1 November 2008 Pulsed diode laser-based singlet oxygen monitor for photodynamic therapy: in vivo studies of tumor-laden rats
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Abstract
Photodynamic therapy (PDT) is a promising cancer treatment that involves optical excitation of photosensitizers that promote oxygen molecules to the metastable O2(a1Δ) state (singlet oxygen). This species is believed to be responsible for the destruction of cancerous cells during PDT. We describe a fiber optic-coupled, pulsed diode laser-based diagnostic for singlet oxygen. We use both temporal and spectral filtering to enhance the detection of the weak O2(a→X) emission near 1.27 µm. We present data that demonstrate real-time singlet oxygen production in tumor-laden rats with chlorin e6 and 5-aminolevulinic acid-induced protoporphyrin photosensitizers. We also observe a positive correlation between post-PDT treatment regression of the tumors and the relative amount of singlet oxygen measured. These results are promising for the development of the sensor as a real-time dosimeter for PDT.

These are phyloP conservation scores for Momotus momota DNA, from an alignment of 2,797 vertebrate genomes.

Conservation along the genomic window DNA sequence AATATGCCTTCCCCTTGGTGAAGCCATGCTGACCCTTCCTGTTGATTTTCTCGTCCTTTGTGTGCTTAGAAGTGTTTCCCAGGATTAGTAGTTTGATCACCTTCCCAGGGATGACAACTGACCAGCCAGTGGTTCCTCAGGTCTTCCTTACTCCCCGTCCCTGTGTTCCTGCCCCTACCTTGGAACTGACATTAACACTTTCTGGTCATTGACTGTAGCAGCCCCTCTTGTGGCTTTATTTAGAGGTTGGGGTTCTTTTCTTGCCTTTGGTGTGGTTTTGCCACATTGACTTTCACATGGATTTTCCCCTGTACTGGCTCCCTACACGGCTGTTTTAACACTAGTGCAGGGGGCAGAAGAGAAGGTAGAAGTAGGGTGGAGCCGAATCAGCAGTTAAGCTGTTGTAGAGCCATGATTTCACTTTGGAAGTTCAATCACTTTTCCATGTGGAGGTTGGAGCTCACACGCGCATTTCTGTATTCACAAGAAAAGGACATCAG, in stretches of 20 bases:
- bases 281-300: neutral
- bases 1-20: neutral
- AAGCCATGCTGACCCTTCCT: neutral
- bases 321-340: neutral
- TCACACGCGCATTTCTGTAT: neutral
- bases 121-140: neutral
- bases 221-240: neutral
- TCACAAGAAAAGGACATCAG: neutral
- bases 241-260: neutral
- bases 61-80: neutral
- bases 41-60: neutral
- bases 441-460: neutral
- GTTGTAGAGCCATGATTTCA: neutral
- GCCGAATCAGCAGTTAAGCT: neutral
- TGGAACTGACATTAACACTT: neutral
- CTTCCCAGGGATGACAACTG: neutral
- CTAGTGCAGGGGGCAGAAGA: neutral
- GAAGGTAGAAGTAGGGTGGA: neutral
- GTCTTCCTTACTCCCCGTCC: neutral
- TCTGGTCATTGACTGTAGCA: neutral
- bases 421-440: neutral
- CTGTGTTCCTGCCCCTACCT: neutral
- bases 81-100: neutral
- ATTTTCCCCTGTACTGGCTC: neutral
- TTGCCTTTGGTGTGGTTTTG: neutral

© (2008) Society of Photo-Optical Instrumentation Engineers (SPIE)
Seonkyung Lee, Danthu H. Vu, Michael F. Hinds, Steven J. Davis, Alvin Liang, Tayyaba Hasan, "Pulsed diode laser-based singlet oxygen monitor for photodynamic therapy: in vivo studies of tumor-laden rats," Journal of Biomedical Optics 13(6), 064035 (1 November 2008). https://doi.org/10.1117/1.3042265 . Submission:
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